Rep. Edolphus "Ed" Towns retiring from the job he loves

Nichelle Henry Special to the AmNews | 4/11/2013, 4:21 p.m.
Taking a step outside of his downtown Brooklyn office, Edolphus "Ed" Towns walked down Joralemon...
New York's Ed Towns won't run for reelection in 2012

Taking a step outside of his downtown Brooklyn office, Edolphus "Ed" Towns walked down Joralemon Street surrounded by his constituents, but he went unrecognized. Wearing slacks and a sweater instead of his normal business attire, he walked with a smile going into one his favorite places to eat, Queen Marie Italian Restaurant at 84 Court St. "Hello, Mr. Congressman," the waiters greeted him.

The 78-year-old Chadbourn, N.C., native has represented Brooklyn's 10th Congressional District, the oldest and biggest Black political power base in New York, for the past 30 years. On Dec. 31, he will retire from the job that he loves.

"The fact that I was able to go places and do things was the best part of my job. Without my [congressional] involvement, I wouldn't have been able to do most of these things that I have done, such as going into war zones and helping people in my community," he said.

It was by accident that Towns put down roots in Brooklyn. "I came to Brooklyn in 1958 to visit friends, and I ended up staying," he said with a laugh. "But I'm happy I did. It has been a great experience that I enjoyed."

Before representing the 10th District, which includes Bedford-Stuyvesant, Brooklyn Heights, Brownsville, Canarsie, East New York, Williamsburg, Clinton Hill and Ocean Hill, Towns had numerous other jobs, all of which, he said, had built him many relationships and given him more respect for the needs of others.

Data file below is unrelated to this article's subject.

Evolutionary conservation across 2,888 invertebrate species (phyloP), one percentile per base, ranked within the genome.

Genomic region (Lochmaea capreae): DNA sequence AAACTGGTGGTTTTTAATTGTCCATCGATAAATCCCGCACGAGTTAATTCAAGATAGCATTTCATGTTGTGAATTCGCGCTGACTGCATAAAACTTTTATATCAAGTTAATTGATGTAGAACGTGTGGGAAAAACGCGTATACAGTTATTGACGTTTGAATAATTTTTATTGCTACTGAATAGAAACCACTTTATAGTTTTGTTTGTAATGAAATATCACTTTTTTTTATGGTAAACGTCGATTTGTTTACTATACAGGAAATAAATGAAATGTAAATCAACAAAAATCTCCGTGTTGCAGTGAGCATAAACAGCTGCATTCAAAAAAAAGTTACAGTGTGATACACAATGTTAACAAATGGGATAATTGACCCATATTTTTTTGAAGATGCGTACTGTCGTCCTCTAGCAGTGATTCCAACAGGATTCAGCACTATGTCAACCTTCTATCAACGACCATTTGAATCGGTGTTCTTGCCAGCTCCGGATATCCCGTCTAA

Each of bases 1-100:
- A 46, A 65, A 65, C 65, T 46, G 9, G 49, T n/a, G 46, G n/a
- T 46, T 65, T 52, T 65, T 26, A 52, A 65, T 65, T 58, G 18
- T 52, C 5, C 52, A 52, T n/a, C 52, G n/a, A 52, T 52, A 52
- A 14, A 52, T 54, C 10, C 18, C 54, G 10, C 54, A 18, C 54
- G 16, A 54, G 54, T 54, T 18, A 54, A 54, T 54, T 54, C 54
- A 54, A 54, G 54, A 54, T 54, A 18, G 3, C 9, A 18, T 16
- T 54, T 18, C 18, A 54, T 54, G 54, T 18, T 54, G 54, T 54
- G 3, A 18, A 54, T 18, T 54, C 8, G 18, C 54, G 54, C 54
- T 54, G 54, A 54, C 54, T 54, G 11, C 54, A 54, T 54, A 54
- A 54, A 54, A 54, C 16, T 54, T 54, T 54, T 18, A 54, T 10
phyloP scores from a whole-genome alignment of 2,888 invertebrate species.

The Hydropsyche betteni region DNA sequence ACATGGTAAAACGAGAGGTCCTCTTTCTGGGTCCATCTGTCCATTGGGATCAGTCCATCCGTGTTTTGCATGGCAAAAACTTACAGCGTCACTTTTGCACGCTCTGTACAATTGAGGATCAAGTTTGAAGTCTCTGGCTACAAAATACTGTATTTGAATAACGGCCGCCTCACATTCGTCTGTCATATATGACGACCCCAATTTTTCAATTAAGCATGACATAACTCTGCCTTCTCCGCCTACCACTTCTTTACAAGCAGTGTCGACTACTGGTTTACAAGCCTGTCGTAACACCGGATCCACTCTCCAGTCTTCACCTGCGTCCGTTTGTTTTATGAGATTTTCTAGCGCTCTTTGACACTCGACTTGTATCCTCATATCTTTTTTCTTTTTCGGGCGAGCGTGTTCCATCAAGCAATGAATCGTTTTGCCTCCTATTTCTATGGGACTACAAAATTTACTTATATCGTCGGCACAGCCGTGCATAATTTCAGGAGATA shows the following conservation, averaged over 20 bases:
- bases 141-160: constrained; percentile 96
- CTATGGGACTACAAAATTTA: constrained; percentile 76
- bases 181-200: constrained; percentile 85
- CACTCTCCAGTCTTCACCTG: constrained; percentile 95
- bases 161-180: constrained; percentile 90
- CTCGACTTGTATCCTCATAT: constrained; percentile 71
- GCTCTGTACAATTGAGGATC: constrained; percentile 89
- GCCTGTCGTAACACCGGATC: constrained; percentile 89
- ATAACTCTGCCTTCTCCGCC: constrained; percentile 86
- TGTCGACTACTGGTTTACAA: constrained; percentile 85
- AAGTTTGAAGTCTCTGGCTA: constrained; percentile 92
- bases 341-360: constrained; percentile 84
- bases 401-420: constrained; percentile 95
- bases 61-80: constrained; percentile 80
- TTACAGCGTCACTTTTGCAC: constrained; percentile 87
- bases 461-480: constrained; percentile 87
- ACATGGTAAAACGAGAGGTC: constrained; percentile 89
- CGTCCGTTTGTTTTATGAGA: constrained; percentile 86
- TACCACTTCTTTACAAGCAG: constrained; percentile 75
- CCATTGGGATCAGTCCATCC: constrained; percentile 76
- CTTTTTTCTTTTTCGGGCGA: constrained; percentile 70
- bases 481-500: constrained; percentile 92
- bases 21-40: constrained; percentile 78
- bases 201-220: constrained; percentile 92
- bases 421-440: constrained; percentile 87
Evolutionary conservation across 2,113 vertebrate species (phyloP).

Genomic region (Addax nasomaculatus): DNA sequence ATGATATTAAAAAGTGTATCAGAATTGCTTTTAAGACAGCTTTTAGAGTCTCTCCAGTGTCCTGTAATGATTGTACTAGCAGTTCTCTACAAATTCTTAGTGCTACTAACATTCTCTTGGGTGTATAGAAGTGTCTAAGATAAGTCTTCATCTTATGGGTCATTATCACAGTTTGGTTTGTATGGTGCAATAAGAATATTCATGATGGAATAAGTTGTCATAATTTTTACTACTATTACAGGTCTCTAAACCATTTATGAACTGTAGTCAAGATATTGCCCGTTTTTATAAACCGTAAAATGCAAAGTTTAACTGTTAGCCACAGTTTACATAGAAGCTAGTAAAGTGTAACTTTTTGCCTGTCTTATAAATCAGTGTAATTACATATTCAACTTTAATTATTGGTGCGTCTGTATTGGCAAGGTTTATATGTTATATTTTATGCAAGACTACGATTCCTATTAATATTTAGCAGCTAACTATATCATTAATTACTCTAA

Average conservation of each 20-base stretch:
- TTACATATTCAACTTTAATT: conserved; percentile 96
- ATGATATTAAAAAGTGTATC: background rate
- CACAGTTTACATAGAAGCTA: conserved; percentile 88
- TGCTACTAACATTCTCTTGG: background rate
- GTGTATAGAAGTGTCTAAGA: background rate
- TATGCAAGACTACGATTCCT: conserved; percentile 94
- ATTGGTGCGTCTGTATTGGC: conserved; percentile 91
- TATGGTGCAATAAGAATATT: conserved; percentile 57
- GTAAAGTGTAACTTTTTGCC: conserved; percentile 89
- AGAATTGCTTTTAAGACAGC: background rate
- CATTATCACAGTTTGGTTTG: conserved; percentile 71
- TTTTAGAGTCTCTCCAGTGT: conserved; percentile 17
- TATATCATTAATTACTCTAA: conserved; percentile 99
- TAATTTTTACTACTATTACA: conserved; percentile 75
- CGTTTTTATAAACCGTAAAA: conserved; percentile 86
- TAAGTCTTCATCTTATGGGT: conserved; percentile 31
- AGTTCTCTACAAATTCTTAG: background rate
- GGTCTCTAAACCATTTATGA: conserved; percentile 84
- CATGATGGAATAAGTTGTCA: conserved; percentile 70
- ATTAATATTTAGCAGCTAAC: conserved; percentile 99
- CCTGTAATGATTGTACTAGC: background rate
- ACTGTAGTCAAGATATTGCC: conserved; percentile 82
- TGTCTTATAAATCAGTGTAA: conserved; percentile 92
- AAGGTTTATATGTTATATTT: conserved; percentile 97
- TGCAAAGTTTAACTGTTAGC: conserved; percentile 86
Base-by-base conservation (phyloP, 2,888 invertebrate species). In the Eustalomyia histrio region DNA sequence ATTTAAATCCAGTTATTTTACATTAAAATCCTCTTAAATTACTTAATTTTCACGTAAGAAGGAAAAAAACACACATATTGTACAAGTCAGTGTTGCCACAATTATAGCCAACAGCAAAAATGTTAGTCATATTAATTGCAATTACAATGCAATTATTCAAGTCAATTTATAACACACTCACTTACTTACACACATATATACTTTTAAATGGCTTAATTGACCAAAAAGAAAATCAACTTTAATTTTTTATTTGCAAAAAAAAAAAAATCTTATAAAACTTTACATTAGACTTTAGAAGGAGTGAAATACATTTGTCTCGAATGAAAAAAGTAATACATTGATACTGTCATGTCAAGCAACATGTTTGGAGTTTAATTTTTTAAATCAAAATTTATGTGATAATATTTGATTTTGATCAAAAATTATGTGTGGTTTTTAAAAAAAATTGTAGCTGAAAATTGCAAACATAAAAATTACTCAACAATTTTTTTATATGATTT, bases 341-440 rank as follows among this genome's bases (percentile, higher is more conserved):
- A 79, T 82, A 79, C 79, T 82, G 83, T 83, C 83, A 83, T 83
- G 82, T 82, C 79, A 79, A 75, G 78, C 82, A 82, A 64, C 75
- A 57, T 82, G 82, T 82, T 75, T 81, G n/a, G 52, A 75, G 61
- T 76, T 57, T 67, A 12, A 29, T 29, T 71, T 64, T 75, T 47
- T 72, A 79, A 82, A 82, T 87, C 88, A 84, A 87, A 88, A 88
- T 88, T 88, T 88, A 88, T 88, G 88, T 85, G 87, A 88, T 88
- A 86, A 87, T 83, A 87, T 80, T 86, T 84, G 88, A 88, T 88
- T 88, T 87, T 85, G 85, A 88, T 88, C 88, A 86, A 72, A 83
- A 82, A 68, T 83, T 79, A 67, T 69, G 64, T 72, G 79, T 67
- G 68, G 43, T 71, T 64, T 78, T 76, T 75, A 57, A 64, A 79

He was a social investigator for New York City's Department of Social Services, a professor of sociology at Fordham University and CUNY/ Medgar Evers College, a teacher for the blind, where he taught students how to travel by using sound, and an assistant administrator at Manhattan's Beth Israel Medical Center, where he worked for 11 years.

Towns' political career began shortly after he left Beth Israel, when he became the first African-American deputy borough president in 1978.

His inspiration to run for Congress came from a woman born and raised in Brooklyn who had a huge impact on Towns' political career: Shirley Chisholm. Chisholm was an educator and politician who represented New York's 12th Congressional District from 1969 to 1983.

"She encouraged me to run for Congress," Towns said, adding, "I would have been involved in some sort of service--not sure if it would have been congressman."

Towns' main goal when becoming congressman was to get involved in health care and to join a health committee. Throughout his time as a U.S. representative, Towns performed legislative work in education, telecommunications, health care and affordable housing. Each has gained him much recognition. Towns has served as chairman of the House Oversight and Government Reform Committee.

Regardless of his work on the committee, Towns' biggest accomplishment, he says, comes from the Student Athlete Right to Know Act, which mandates the reporting of student athlete graduation rates from colleges. Another big accomplishment, he says, was the creation of the Telecommunication Development Fund, which provides capital for small and minority telecommunications businesses.